DePaul is hoping a new league brings new karma, after going 7-83 in the Big East regular season the past five years. The Blue Demons get an early lead, but are overpowered in the second half. “I told the guys throughout the course of the game,” DePaul head coach Oliver Purnell says, “this is the way it’s going to be on the road in the Big East.”
Meanwhile, Butler’s Hinkle Fieldhouse might be 85 years old but this is Villanova’s first visit. It will be that way for Georgetown, Providence, Seton Hall and St. John’s, as well.
The Big East is only 3-12 so far against Top 25 opponents, and Villanova owns two of the three wins, including beating Kansas. So the Wildcats have gotten the most buzz in the league, but that doesn’t mean anything will come easily. This game doesn’t, as Villanova escapes 76-73 in overtime, getting by with 42-20 dominance in the paint.
It is an intense grind for both sides, with signs of hard work everywhere. The game’s leading rebounder with nine is Butler’s Alex Barlow. He’s 5-11.
“Same old Big East,” television commentator Bill Raftery says to Villanova head coach Jay Wright in the postgame interview.
“That’s exactly what it was,” Wright says later. “Look at the games [Tuesday]. That’s the way it’s going to be, and I love it. You’re not going to see better basketball than that.
“You can tell when you walk in here, they appreciate basketball. That’s what’s going to be great about this league. I don’t think everybody in the country yet is going to understand what it is, because we haven’t done this before. But you watch the games [Tuesday]. Basketball is the sport.”
Two of Butler’s three defeats have been in overtime and the other by two points, and Bulldogs head coach Brandon Miller talks of a “sting in your stomach, a sting in your gut.”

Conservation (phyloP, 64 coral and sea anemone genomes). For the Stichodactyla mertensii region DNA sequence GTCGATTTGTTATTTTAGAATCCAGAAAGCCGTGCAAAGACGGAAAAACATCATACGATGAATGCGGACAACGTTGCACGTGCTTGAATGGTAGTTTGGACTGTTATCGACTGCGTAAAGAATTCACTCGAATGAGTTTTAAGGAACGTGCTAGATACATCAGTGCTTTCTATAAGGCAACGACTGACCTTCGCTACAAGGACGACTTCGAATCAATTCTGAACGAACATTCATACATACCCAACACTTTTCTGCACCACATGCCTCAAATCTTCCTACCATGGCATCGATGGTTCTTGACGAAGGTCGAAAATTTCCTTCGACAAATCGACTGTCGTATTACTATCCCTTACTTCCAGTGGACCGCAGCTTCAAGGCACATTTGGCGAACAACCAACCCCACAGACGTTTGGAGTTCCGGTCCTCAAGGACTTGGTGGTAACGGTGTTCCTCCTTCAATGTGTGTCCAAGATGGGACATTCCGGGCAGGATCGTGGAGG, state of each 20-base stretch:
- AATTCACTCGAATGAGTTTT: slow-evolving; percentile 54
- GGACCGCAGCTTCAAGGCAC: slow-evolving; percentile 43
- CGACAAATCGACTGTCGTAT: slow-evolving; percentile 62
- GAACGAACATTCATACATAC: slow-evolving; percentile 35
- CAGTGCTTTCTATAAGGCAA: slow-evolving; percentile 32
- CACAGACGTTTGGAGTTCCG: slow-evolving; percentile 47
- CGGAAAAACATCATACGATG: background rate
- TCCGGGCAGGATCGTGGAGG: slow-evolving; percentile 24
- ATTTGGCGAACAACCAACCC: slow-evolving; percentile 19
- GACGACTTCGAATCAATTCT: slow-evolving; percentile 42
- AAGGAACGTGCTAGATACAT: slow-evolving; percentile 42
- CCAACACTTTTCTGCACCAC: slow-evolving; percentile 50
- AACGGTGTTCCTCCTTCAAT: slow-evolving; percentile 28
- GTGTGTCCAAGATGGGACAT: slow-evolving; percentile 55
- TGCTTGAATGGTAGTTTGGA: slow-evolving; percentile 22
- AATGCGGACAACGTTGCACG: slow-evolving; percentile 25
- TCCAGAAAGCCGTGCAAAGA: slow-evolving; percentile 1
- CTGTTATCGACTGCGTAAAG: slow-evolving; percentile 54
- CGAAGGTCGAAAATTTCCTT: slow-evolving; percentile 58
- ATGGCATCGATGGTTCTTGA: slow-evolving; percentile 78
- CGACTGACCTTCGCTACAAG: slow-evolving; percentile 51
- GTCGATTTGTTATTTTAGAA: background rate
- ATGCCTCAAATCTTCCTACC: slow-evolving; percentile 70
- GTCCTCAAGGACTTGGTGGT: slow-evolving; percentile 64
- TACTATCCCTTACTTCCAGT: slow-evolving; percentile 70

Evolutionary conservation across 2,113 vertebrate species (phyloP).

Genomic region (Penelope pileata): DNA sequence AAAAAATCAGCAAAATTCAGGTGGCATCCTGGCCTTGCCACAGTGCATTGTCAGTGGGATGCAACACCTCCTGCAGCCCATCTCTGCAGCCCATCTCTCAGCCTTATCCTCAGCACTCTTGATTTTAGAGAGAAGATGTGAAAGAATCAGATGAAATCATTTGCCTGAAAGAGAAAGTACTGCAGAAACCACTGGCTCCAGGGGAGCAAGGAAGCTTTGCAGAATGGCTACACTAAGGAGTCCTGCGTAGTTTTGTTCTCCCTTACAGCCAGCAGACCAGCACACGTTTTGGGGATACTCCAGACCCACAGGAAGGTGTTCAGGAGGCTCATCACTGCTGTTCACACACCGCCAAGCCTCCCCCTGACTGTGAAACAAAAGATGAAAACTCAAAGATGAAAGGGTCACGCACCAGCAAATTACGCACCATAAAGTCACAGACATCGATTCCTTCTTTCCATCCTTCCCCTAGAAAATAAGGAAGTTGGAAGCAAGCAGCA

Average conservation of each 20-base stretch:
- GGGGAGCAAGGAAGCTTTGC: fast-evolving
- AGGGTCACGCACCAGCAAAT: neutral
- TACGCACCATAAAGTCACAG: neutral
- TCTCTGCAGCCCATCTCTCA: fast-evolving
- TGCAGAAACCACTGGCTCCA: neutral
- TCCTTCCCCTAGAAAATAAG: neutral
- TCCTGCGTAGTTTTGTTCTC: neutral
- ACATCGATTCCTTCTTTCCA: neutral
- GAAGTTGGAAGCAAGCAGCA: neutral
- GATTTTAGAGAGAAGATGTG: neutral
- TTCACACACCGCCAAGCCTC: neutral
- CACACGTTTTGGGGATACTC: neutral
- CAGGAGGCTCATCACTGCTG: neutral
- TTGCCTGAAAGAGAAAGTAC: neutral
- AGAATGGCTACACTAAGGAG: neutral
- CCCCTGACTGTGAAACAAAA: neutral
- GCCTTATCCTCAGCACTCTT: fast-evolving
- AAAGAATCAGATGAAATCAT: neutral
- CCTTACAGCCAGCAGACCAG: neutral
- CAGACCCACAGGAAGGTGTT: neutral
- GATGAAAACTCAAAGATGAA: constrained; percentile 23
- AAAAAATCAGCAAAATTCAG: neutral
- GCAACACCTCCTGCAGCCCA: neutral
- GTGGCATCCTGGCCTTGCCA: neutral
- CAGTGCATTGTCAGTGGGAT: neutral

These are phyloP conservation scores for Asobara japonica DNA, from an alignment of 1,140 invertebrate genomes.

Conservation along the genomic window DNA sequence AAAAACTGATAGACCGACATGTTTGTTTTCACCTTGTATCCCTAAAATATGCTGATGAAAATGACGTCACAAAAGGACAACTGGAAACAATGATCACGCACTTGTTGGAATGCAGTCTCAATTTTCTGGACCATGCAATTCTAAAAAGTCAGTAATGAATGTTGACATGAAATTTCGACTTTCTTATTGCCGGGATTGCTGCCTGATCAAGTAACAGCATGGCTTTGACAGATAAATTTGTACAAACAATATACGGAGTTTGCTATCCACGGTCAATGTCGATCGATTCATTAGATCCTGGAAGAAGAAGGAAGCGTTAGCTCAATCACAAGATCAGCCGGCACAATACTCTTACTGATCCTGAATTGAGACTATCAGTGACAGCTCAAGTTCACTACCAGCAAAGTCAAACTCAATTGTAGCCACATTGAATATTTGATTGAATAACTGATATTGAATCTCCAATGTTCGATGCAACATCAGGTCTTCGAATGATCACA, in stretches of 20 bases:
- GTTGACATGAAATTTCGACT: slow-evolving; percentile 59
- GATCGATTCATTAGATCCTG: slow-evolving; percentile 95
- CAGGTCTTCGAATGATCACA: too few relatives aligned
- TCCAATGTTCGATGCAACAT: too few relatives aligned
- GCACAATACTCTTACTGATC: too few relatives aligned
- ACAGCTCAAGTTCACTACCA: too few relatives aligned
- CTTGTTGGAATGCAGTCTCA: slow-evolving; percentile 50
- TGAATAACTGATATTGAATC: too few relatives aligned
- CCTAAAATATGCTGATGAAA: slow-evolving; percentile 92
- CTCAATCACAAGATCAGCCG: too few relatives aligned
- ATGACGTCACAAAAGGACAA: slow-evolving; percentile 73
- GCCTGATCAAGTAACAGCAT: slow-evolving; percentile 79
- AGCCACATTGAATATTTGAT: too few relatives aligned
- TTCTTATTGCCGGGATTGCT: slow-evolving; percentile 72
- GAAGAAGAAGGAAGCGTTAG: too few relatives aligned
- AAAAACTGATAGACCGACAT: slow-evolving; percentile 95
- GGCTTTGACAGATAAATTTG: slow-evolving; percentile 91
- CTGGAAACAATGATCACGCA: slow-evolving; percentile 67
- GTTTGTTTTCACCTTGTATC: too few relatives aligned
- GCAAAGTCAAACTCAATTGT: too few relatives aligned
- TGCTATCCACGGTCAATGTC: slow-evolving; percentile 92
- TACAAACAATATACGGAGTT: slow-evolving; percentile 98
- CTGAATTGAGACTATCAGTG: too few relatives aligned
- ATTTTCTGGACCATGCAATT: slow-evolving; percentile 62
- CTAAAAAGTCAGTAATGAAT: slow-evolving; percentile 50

But this is a big night for Butler, going 45 minutes with a Big East power in a physical test of will. There will be more. “I don’t think our guys backed down in any way,” Miller says. “Anytime you’re playing against tough guys, you’re going to have some physicality in a game. Whether the whole Big East is going to be like that, it’s tough to tell. [Tuesday night], it definitely was.”
Miller also makes sure to mention how the feats of others at Butler helped lead to this New Year’s Eve. “There were a lot of special things done by a number of different people for us to be sitting where we’re sitting, and playing this game.”
The loudest is saved for last. CenturyLinkCenter in Omaha is in a roar with 18,525, the third-largest crowd in Creighton history. Marquette falls behind quickly and stays there in a 67-49 loss. But that’s not so unusual. Creighton has not trailed one second its past five home games, and only 5:53 of 320 home minutes all season.
Marquette head coach Buzz Williams learns what a lot of other Big East coaches will find out: “I think it’ll be incredibly hard for teams to win here.”
Rather than gun down a team with its customary 3-point barrage -- All-American Doug McDermott has a routine (for him) 19 points -- Creighton relies on passing and defense. Nineteen of its 25 field goals come with assists. Marquette, meanwhile, has to struggle to score 49. So perhaps a Big East preconception about Creighton has been busted the first night.
“I think we proved that we can be a decent defensive team,” Creighton head coach Greg McDermott would say later. “The other teams that are long and athletic, they don’t have a corner on defense.”
Toward the end, the Bluejays faithful break into a rousing rendition of “Sweet Caroline.” It has been a perfect night for the home team.
But Marquette has some problems to solve. Picked to win the Big East, the Golden Eagles are 8-6.
1 a.m. ET -- Happy New Year, Omaha!
“It’s something our guys will never forget, something I’ll never forget,” Greg McDermott says in his news conference. “I told them in the locker room, 'Nobody can ever take this away from you.’
“Everybody that was here is going to remember it. It’s going to be something our guys are going to be able to tell their kids and grandkids forever.”
So 2014 has come to all the Big East. The future is under way.